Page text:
For two days in a row I tried to decipher the words of the Japanese train announcer as he quickly announced the specific train stops while riding the railway to Kyoto with my friend. The one phrase I finally understood was “Omi-Hachiman, Omi-Hachiman desu,” roughly translated into English as “the next stop is Omi-Hachiman.” Although we did not get off the train in Omi-Hachiman, the announcer’s rhythmic words stuck in my head like a catchy little tune.
Much to my surprise several days later, my friend’s carefully planned itinerary included an actual visit to the historical city of Omi-Hachiman, bringing life to the Japanese city name that merely danced in my head. Omi-Hachiman is a small castle town near Lake Biwa in central Japan. Before trains and automobiles, it was a hub for canal transportation delivering goods and people to nearby Kyoto. Today visitors can still walk the historic canal (great for photos) and visit the old market street where merchants used to live and conduct business. The canal is also used today for filming dramas based on the historic period, and we actually got to witness a film crew in action!
But for me the real beauty of the town sat tucked away at a local shrine where an opportune and gorgeous display of azalea bonsai blooming in shades of pink, white and red greeted visitors at the shrine’s entrance. Not only was this was my first experience seeing bonsai of a plant other than the traditional tree, it was also my first experience seeing azalea in a miniature, twisted bonsai form. Up until this display, azaleas in my life existed as large bushes blooming for a short time in spring. Azaleas make beautiful bonsai specimens, but many bonsai growers shy away from using the azalea because it is difficult to keep healthy.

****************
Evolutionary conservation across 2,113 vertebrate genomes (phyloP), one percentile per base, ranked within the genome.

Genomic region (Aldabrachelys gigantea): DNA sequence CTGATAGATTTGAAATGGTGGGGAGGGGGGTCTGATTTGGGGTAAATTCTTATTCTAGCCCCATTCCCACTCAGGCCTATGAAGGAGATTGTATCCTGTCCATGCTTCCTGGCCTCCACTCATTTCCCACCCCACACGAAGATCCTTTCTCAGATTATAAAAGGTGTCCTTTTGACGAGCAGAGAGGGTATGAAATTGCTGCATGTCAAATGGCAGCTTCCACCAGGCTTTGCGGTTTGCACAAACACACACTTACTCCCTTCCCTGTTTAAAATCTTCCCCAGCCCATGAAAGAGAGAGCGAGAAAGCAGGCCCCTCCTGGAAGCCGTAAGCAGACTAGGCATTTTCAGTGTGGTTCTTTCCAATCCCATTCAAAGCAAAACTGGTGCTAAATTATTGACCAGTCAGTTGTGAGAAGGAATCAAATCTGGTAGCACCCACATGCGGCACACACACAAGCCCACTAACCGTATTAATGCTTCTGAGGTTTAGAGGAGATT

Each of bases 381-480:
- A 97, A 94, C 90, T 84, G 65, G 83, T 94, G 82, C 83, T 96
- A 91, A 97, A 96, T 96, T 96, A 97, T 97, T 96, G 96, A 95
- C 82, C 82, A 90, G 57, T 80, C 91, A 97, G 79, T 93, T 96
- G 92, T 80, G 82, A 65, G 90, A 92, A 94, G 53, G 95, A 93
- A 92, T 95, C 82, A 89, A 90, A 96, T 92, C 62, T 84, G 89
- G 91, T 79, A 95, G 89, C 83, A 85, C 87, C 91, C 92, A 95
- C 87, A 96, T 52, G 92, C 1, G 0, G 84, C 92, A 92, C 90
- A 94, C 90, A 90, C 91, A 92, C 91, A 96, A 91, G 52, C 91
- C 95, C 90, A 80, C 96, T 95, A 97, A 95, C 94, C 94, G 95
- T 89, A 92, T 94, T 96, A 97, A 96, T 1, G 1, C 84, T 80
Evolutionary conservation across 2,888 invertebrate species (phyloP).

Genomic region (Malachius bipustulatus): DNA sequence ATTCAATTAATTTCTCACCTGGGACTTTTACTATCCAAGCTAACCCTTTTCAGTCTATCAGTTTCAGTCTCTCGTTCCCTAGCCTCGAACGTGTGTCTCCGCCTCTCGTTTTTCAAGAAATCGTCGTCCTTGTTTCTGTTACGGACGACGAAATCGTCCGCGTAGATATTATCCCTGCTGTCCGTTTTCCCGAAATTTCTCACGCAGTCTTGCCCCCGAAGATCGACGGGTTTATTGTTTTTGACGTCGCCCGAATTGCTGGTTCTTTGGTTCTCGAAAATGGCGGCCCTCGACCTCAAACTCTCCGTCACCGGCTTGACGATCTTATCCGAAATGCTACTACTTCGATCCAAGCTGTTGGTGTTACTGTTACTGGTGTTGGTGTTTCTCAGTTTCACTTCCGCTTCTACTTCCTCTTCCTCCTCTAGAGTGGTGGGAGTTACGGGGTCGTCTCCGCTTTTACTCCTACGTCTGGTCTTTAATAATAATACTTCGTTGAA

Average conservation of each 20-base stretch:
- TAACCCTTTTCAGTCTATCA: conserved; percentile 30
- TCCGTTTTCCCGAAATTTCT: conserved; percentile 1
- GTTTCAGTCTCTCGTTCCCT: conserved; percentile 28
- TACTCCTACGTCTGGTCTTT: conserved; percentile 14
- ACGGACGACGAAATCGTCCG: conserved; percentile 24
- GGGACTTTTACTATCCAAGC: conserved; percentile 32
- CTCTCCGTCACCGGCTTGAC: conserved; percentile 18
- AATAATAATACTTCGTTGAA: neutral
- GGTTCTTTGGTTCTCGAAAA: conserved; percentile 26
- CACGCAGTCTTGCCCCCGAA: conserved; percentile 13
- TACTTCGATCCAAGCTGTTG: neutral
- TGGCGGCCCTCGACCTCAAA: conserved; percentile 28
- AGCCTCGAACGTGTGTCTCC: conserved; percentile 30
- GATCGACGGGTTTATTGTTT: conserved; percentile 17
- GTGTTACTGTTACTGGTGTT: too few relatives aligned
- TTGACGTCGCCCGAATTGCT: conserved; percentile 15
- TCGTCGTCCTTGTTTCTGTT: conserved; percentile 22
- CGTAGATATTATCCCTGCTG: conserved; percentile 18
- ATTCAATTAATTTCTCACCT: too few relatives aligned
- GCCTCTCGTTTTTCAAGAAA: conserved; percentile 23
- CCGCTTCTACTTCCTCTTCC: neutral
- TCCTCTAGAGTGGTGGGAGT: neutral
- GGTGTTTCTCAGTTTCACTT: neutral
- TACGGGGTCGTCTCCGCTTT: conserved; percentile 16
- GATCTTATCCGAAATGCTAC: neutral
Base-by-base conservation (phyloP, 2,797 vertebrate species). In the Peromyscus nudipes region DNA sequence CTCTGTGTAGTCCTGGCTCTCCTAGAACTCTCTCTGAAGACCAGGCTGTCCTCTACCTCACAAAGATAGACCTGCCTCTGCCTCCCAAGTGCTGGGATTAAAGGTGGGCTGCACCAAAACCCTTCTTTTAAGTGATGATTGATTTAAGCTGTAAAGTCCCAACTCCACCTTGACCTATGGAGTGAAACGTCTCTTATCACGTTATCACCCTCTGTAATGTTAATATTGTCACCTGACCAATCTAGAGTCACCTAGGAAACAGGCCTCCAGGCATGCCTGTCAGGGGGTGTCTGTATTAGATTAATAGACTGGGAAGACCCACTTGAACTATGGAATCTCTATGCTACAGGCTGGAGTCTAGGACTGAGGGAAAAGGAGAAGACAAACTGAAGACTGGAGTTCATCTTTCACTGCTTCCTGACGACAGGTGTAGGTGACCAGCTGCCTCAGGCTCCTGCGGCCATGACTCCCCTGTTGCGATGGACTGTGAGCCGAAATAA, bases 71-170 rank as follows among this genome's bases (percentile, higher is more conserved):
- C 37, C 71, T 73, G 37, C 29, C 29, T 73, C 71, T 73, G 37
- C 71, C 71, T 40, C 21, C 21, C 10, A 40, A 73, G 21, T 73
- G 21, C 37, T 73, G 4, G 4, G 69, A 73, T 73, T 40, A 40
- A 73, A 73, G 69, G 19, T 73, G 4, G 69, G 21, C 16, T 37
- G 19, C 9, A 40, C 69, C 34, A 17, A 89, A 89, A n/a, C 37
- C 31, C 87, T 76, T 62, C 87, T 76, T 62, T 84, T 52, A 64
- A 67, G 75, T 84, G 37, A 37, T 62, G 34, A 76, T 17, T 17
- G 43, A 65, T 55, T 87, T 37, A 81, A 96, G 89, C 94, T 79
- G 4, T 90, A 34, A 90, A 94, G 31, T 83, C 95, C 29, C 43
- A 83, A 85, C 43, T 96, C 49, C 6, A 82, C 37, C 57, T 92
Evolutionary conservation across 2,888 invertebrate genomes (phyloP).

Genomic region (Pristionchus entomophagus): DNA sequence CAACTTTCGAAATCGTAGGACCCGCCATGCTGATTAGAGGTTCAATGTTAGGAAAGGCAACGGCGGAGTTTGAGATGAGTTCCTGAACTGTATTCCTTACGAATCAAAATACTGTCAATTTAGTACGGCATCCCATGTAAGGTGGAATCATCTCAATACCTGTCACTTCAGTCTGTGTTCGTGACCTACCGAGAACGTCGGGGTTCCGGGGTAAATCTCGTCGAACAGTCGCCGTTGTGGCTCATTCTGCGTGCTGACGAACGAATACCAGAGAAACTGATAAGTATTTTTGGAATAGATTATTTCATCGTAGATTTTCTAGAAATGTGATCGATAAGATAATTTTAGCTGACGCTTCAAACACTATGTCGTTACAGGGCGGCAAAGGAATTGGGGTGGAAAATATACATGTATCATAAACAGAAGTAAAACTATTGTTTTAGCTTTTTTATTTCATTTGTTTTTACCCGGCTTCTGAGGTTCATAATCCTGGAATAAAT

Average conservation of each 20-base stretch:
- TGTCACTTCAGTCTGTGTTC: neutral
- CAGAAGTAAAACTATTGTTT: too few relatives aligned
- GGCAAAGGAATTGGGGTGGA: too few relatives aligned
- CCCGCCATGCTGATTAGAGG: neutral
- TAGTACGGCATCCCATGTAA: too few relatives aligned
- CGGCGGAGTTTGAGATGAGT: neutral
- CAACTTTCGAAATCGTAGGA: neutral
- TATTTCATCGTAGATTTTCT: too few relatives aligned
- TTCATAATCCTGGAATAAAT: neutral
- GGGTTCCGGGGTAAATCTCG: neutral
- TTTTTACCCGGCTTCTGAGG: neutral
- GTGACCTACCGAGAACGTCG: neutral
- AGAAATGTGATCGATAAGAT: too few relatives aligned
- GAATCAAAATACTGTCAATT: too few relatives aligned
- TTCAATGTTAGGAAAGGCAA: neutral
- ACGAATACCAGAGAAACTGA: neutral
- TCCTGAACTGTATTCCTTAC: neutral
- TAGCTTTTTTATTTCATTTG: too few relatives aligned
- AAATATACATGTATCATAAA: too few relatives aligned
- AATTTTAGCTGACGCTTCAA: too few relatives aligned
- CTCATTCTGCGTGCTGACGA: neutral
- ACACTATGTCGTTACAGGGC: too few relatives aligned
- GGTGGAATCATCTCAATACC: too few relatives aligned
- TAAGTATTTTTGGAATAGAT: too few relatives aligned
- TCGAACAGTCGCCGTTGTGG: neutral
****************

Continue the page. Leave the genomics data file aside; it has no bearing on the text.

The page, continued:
Bonsai: “Bon” = tray and “sai”= a planting. Basically, the bonsai growing technique is the long-term shaping of trees (or other suitable plants) planted in shallow, tray-like pots. The purpose of bonsai, whether trees, azaleas or other bonsai-able plants, is primarily for contemplation by the viewer (I fully agree!). Bonsai is also intended as an exercise of discipline and creativity for the grower. Interestingly, the Japanese art of bonsai dates back to the 17th century with certain specimens having been declared Japanese National Treasures and housed at the Imperial Palace in Tokyo. Among the many trees at the Imperial Palace over 100 years old is the “Third Shogun”, a Japanese white pine bonsai recorded to be 550 years old! The collection at the palace is a bonsai lover’s dream.
I sure enjoyed being the contemplative viewer of bonsai that day in Omi-Hachiman. I quietly reflected on the many years of shaping and hours of patient, tender care required to form the beautiful dwarfed, twisted and miniature features of what would otherwise be very large azalea plants. The azalea bonsai fulfilled their contemplative purpose and conveyed a sense of peace and calm to me. Furthermore, the visit to Omi-Hachiman erased the catchy tune stuck in my head and replaced it with pleasant memories of a real, historic place in the center of Japan where I first encountered azalea bonsai.